Hemp, Cannabinoids and the human connection

The first uses of hemp dates back more than 10,000 years to early Asia. In fact, it was one of the first plants to be domesticated. Originally hemp was used to make clothes, shoes, ropes, and paper. As people became more and more familiar with the plant, hemp seeds and oils were used in cooking or eaten raw. The first recorded medicinal use of hemp is dated around 2700 B.C. Hemp has been used for thousands of years for various purposes but we are only now touching the surface of what this amazing plant has to offer.

Hemp contains naturally occurring phytocannabinoids, which when consumed interact with the body’s endocannabinoid system. This central regulatory system is known to affect bodily processes such as appetite, mood and sleep. Without any external influence, the body naturally produces its own cannabinoids that bind to cannabinoid receptors in both the central nervous system and the peripheral nervous system. This existing internal infrastructure is what enables phytocannabinoids (or cannabinoids found in plants like hemp) to provide such powerful benefits. Think of phytocannabinoids as beneficial, akin to how we use vitamin C to kick start our immune system – phytocannabinoids kick start this central regulatory system.

  • CBG has the possibility to be able to ease minor aches and pains along with minor gastrointestinal problems.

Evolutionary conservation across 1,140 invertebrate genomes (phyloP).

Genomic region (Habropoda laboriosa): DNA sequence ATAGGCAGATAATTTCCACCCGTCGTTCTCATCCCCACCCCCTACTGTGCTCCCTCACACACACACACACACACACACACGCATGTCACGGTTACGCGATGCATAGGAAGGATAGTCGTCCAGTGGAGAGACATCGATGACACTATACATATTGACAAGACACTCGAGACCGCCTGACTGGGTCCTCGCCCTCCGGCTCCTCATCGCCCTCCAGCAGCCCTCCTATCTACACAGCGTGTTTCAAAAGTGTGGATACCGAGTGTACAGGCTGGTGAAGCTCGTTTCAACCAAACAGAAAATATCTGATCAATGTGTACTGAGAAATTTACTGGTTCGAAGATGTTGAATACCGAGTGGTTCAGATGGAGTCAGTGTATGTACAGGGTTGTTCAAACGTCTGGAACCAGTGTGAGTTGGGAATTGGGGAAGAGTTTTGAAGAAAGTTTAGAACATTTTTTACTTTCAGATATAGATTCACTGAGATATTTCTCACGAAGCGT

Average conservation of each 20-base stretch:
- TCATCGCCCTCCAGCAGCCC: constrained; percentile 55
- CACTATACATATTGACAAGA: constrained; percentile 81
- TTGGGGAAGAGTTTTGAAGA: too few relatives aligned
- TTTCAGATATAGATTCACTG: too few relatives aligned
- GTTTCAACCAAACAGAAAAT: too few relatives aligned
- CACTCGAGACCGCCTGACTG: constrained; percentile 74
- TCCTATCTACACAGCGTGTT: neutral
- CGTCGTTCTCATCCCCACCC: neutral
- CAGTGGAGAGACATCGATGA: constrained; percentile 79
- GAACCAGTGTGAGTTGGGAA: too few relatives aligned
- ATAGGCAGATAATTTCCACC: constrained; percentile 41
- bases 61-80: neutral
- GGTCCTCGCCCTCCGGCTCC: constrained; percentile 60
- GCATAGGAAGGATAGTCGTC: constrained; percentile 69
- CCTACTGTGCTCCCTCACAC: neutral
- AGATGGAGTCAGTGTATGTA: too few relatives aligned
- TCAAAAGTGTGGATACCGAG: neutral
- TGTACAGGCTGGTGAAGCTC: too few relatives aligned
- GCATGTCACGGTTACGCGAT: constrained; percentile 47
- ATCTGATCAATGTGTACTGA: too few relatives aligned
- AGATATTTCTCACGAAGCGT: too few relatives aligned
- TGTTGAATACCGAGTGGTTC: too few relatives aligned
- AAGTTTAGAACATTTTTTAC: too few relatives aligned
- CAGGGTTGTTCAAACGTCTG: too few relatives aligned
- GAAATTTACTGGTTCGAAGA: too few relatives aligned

• CBG has the possibility to be able to ease minor aches and pains along with minor gastrointestinal problems.
  • CBG has the possibility to be able to ease minor aches and pains along with minor gastrointestinal problems.

Whole-plant Hemp and the Entourage Effect

As cannabis science continues to build substantiation, many companies are developing products that attempt to apply classic pharmaceutical principles to cannabis products. They figure that by separating a specific cannabinoid from the rest of the hemp plant, they can target treatment more accurately. Sounds logical, right? But this is not the case with hemp. The use of whole plant extracts that include trace cannabinoids and terpenes have shown a greater effect than a single cannabinoid isolate.

The whole-plant extract yields dose-dependent results—meaning there is a proportional increase in response and condition management as more whole-plant product is administered, without any plateau in benefits. Conversely, isolated cannabinoids yield bell curve results. This means there is only a small dosage range where these isolated compounds are beneficial, limiting their therapeutic value. Additionally, these researchers now believe that phytopharmaceuticals, or formulations derived from whole plant extracts, have fewer adverse effects and lower overall toxicity than formulations composed of isolated plant components.

The Future of Cannabinoid Research

There are more than 100 different cannabinoids that can be found in hemp. Each cannabinoid interacts with the body’s endocannabinoid system in a different way—which is what leads researchers to believe that phytocannabinoids have the power to successfully ease a wide array of conditions.

Here are a few other cannabinoids that can be found in hemp and the benefits currently being studied:

  • CBG has the possibility to be able to ease minor aches and pains along with minor gastrointestinal problems.
  • THCV could prove to be an appetite suppressant and might aid with memory.
  • CBN could be used as a sleep aid and might help ease stress